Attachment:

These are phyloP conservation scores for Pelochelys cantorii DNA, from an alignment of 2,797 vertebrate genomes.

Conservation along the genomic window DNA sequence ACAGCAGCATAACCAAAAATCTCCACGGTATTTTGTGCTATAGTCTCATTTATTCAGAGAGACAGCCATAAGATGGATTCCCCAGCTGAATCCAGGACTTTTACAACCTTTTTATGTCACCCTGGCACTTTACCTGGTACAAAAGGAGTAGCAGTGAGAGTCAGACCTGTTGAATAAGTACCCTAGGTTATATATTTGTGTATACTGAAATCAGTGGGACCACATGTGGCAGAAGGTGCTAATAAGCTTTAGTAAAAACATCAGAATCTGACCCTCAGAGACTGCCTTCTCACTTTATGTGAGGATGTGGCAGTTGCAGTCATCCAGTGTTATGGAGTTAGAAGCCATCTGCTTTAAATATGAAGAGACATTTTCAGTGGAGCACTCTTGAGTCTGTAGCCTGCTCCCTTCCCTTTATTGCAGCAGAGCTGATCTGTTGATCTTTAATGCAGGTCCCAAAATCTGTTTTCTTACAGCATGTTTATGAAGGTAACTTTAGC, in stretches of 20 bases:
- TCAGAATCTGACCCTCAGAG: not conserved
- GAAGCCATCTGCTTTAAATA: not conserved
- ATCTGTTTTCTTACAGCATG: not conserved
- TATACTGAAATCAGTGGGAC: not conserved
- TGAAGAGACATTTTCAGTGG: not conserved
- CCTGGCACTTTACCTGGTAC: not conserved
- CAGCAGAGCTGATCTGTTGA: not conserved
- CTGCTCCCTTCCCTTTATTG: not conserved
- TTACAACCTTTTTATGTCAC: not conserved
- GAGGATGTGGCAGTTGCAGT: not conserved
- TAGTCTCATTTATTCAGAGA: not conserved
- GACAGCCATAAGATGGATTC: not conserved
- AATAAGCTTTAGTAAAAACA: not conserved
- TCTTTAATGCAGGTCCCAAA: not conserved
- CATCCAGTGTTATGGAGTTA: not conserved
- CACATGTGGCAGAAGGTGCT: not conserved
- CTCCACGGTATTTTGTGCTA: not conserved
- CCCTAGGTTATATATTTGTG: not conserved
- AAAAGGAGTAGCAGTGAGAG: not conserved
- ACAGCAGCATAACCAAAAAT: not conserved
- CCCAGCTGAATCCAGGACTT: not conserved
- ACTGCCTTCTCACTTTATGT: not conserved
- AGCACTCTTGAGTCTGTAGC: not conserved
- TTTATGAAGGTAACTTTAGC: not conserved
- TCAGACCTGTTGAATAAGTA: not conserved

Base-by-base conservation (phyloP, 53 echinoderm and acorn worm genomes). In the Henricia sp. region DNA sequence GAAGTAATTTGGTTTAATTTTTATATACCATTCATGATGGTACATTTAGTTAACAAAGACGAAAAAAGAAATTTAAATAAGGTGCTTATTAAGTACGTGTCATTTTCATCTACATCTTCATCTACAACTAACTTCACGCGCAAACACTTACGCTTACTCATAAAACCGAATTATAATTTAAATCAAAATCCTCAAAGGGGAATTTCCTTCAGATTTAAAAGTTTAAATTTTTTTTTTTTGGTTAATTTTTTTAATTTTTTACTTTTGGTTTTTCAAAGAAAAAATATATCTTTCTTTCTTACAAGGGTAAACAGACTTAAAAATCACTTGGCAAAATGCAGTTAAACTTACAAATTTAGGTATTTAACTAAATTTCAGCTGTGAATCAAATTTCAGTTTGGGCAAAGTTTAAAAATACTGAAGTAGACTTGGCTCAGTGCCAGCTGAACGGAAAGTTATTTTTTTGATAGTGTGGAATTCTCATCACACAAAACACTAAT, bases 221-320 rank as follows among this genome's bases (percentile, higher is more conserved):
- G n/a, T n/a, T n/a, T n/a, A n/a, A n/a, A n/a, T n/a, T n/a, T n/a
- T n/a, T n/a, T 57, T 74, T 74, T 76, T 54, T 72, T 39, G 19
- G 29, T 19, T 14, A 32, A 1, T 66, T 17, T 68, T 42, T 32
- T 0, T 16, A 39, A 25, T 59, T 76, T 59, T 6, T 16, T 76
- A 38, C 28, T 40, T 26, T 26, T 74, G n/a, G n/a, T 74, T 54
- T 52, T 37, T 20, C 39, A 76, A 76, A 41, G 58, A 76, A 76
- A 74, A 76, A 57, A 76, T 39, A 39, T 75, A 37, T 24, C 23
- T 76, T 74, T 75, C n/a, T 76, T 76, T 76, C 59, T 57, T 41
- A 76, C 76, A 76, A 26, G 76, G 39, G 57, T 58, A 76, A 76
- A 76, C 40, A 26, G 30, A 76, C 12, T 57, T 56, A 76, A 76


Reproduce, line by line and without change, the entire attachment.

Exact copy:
These are phyloP conservation scores for Pelochelys cantorii DNA, from an alignment of 2,797 vertebrate genomes.

Conservation along the genomic window DNA sequence ACAGCAGCATAACCAAAAATCTCCACGGTATTTTGTGCTATAGTCTCATTTATTCAGAGAGACAGCCATAAGATGGATTCCCCAGCTGAATCCAGGACTTTTACAACCTTTTTATGTCACCCTGGCACTTTACCTGGTACAAAAGGAGTAGCAGTGAGAGTCAGACCTGTTGAATAAGTACCCTAGGTTATATATTTGTGTATACTGAAATCAGTGGGACCACATGTGGCAGAAGGTGCTAATAAGCTTTAGTAAAAACATCAGAATCTGACCCTCAGAGACTGCCTTCTCACTTTATGTGAGGATGTGGCAGTTGCAGTCATCCAGTGTTATGGAGTTAGAAGCCATCTGCTTTAAATATGAAGAGACATTTTCAGTGGAGCACTCTTGAGTCTGTAGCCTGCTCCCTTCCCTTTATTGCAGCAGAGCTGATCTGTTGATCTTTAATGCAGGTCCCAAAATCTGTTTTCTTACAGCATGTTTATGAAGGTAACTTTAGC, in stretches of 20 bases:
- TCAGAATCTGACCCTCAGAG: not conserved
- GAAGCCATCTGCTTTAAATA: not conserved
- ATCTGTTTTCTTACAGCATG: not conserved
- TATACTGAAATCAGTGGGAC: not conserved
- TGAAGAGACATTTTCAGTGG: not conserved
- CCTGGCACTTTACCTGGTAC: not conserved
- CAGCAGAGCTGATCTGTTGA: not conserved
- CTGCTCCCTTCCCTTTATTG: not conserved
- TTACAACCTTTTTATGTCAC: not conserved
- GAGGATGTGGCAGTTGCAGT: not conserved
- TAGTCTCATTTATTCAGAGA: not conserved
- GACAGCCATAAGATGGATTC: not conserved
- AATAAGCTTTAGTAAAAACA: not conserved
- TCTTTAATGCAGGTCCCAAA: not conserved
- CATCCAGTGTTATGGAGTTA: not conserved
- CACATGTGGCAGAAGGTGCT: not conserved
- CTCCACGGTATTTTGTGCTA: not conserved
- CCCTAGGTTATATATTTGTG: not conserved
- AAAAGGAGTAGCAGTGAGAG: not conserved
- ACAGCAGCATAACCAAAAAT: not conserved
- CCCAGCTGAATCCAGGACTT: not conserved
- ACTGCCTTCTCACTTTATGT: not conserved
- AGCACTCTTGAGTCTGTAGC: not conserved
- TTTATGAAGGTAACTTTAGC: not conserved
- TCAGACCTGTTGAATAAGTA: not conserved

Base-by-base conservation (phyloP, 53 echinoderm and acorn worm genomes). In the Henricia sp. region DNA sequence GAAGTAATTTGGTTTAATTTTTATATACCATTCATGATGGTACATTTAGTTAACAAAGACGAAAAAAGAAATTTAAATAAGGTGCTTATTAAGTACGTGTCATTTTCATCTACATCTTCATCTACAACTAACTTCACGCGCAAACACTTACGCTTACTCATAAAACCGAATTATAATTTAAATCAAAATCCTCAAAGGGGAATTTCCTTCAGATTTAAAAGTTTAAATTTTTTTTTTTTGGTTAATTTTTTTAATTTTTTACTTTTGGTTTTTCAAAGAAAAAATATATCTTTCTTTCTTACAAGGGTAAACAGACTTAAAAATCACTTGGCAAAATGCAGTTAAACTTACAAATTTAGGTATTTAACTAAATTTCAGCTGTGAATCAAATTTCAGTTTGGGCAAAGTTTAAAAATACTGAAGTAGACTTGGCTCAGTGCCAGCTGAACGGAAAGTTATTTTTTTGATAGTGTGGAATTCTCATCACACAAAACACTAAT, bases 221-320 rank as follows among this genome's bases (percentile, higher is more conserved):
- G n/a, T n/a, T n/a, T n/a, A n/a, A n/a, A n/a, T n/a, T n/a, T n/a
- T n/a, T n/a, T 57, T 74, T 74, T 76, T 54, T 72, T 39, G 19
- G 29, T 19, T 14, A 32, A 1, T 66, T 17, T 68, T 42, T 32
- T 0, T 16, A 39, A 25, T 59, T 76, T 59, T 6, T 16, T 76
- A 38, C 28, T 40, T 26, T 26, T 74, G n/a, G n/a, T 74, T 54
- T 52, T 37, T 20, C 39, A 76, A 76, A 41, G 58, A 76, A 76
- A 74, A 76, A 57, A 76, T 39, A 39, T 75, A 37, T 24, C 23
- T 76, T 74, T 75, C n/a, T 76, T 76, T 76, C 59, T 57, T 41
- A 76, C 76, A 76, A 26, G 76, G 39, G 57, T 58, A 76, A 76
- A 76, C 40, A 26, G 30, A 76, C 12, T 57, T 56, A 76, A 76